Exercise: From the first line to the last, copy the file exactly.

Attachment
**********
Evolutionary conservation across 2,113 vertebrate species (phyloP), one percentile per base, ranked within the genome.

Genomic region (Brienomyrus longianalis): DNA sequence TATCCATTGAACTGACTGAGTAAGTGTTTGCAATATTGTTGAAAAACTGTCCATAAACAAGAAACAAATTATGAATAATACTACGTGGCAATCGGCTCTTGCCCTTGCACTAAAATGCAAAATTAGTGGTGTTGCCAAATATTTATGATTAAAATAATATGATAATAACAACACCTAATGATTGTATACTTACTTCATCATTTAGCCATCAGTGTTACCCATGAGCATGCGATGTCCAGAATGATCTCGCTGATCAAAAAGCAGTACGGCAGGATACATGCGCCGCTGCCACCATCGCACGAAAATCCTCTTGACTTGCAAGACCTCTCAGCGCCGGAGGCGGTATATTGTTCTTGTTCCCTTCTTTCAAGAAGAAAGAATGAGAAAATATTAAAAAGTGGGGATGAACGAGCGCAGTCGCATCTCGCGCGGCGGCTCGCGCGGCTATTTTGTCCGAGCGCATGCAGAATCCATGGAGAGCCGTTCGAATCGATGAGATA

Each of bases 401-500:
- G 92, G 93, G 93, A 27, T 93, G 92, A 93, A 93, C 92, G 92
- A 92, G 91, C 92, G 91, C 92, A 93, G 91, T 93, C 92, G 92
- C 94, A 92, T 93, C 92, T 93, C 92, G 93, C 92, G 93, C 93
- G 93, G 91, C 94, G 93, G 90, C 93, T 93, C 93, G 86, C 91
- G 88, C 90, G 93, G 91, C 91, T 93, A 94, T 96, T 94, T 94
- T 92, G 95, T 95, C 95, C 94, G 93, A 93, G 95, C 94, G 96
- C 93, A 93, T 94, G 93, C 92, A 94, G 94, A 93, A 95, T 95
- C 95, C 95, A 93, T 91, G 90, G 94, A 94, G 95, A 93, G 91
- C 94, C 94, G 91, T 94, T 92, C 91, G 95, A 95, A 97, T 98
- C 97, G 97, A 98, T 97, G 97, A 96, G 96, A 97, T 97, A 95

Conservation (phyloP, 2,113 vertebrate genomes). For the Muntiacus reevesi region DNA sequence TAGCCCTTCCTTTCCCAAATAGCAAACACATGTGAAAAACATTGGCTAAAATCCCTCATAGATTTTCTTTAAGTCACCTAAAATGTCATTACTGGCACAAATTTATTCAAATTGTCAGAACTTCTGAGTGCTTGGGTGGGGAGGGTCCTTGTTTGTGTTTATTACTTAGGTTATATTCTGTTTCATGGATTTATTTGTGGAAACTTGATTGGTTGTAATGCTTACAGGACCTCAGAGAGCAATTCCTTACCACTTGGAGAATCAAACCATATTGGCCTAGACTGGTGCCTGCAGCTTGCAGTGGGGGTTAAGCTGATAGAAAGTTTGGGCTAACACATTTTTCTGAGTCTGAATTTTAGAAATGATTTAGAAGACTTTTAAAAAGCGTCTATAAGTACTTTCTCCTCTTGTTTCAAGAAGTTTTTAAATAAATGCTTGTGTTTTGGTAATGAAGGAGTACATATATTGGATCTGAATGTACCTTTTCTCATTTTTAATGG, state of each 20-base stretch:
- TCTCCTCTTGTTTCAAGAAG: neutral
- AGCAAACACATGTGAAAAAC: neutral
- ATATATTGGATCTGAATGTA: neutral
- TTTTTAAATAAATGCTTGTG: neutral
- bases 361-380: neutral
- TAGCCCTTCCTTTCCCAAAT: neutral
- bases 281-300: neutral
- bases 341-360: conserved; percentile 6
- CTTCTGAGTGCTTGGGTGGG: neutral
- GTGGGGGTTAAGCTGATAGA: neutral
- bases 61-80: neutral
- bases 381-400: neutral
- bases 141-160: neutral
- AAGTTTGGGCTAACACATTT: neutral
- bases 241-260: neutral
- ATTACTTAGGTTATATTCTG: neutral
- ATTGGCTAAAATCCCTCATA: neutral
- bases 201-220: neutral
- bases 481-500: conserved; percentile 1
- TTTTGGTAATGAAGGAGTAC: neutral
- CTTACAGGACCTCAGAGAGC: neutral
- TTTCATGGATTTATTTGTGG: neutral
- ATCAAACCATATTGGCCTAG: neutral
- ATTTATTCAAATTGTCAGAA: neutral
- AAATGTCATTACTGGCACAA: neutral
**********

Evolutionary conservation across 2,113 vertebrate species (phyloP), one percentile per base, ranked within the genome.

Genomic region (Brienomyrus longianalis): DNA sequence TATCCATTGAACTGACTGAGTAAGTGTTTGCAATATTGTTGAAAAACTGTCCATAAACAAGAAACAAATTATGAATAATACTACGTGGCAATCGGCTCTTGCCCTTGCACTAAAATGCAAAATTAGTGGTGTTGCCAAATATTTATGATTAAAATAATATGATAATAACAACACCTAATGATTGTATACTTACTTCATCATTTAGCCATCAGTGTTACCCATGAGCATGCGATGTCCAGAATGATCTCGCTGATCAAAAAGCAGTACGGCAGGATACATGCGCCGCTGCCACCATCGCACGAAAATCCTCTTGACTTGCAAGACCTCTCAGCGCCGGAGGCGGTATATTGTTCTTGTTCCCTTCTTTCAAGAAGAAAGAATGAGAAAATATTAAAAAGTGGGGATGAACGAGCGCAGTCGCATCTCGCGCGGCGGCTCGCGCGGCTATTTTGTCCGAGCGCATGCAGAATCCATGGAGAGCCGTTCGAATCGATGAGATA

Each of bases 401-500:
- G 92, G 93, G 93, A 27, T 93, G 92, A 93, A 93, C 92, G 92
- A 92, G 91, C 92, G 91, C 92, A 93, G 91, T 93, C 92, G 92
- C 94, A 92, T 93, C 92, T 93, C 92, G 93, C 92, G 93, C 93
- G 93, G 91, C 94, G 93, G 90, C 93, T 93, C 93, G 86, C 91
- G 88, C 90, G 93, G 91, C 91, T 93, A 94, T 96, T 94, T 94
- T 92, G 95, T 95, C 95, C 94, G 93, A 93, G 95, C 94, G 96
- C 93, A 93, T 94, G 93, C 92, A 94, G 94, A 93, A 95, T 95
- C 95, C 95, A 93, T 91, G 90, G 94, A 94, G 95, A 93, G 91
- C 94, C 94, G 91, T 94, T 92, C 91, G 95, A 95, A 97, T 98
- C 97, G 97, A 98, T 97, G 97, A 96, G 96, A 97, T 97, A 95

Conservation (phyloP, 2,113 vertebrate genomes). For the Muntiacus reevesi region DNA sequence TAGCCCTTCCTTTCCCAAATAGCAAACACATGTGAAAAACATTGGCTAAAATCCCTCATAGATTTTCTTTAAGTCACCTAAAATGTCATTACTGGCACAAATTTATTCAAATTGTCAGAACTTCTGAGTGCTTGGGTGGGGAGGGTCCTTGTTTGTGTTTATTACTTAGGTTATATTCTGTTTCATGGATTTATTTGTGGAAACTTGATTGGTTGTAATGCTTACAGGACCTCAGAGAGCAATTCCTTACCACTTGGAGAATCAAACCATATTGGCCTAGACTGGTGCCTGCAGCTTGCAGTGGGGGTTAAGCTGATAGAAAGTTTGGGCTAACACATTTTTCTGAGTCTGAATTTTAGAAATGATTTAGAAGACTTTTAAAAAGCGTCTATAAGTACTTTCTCCTCTTGTTTCAAGAAGTTTTTAAATAAATGCTTGTGTTTTGGTAATGAAGGAGTACATATATTGGATCTGAATGTACCTTTTCTCATTTTTAATGG, state of each 20-base stretch:
- TCTCCTCTTGTTTCAAGAAG: neutral
- AGCAAACACATGTGAAAAAC: neutral
- ATATATTGGATCTGAATGTA: neutral
- TTTTTAAATAAATGCTTGTG: neutral
- bases 361-380: neutral
- TAGCCCTTCCTTTCCCAAAT: neutral
- bases 281-300: neutral
- bases 341-360: conserved; percentile 6
- CTTCTGAGTGCTTGGGTGGG: neutral
- GTGGGGGTTAAGCTGATAGA: neutral
- bases 61-80: neutral
- bases 381-400: neutral
- bases 141-160: neutral
- AAGTTTGGGCTAACACATTT: neutral
- bases 241-260: neutral
- ATTACTTAGGTTATATTCTG: neutral
- ATTGGCTAAAATCCCTCATA: neutral
- bases 201-220: neutral
- bases 481-500: conserved; percentile 1
- TTTTGGTAATGAAGGAGTAC: neutral
- CTTACAGGACCTCAGAGAGC: neutral
- TTTCATGGATTTATTTGTGG: neutral
- ATCAAACCATATTGGCCTAG: neutral
- ATTTATTCAAATTGTCAGAA: neutral
- AAATGTCATTACTGGCACAA: neutral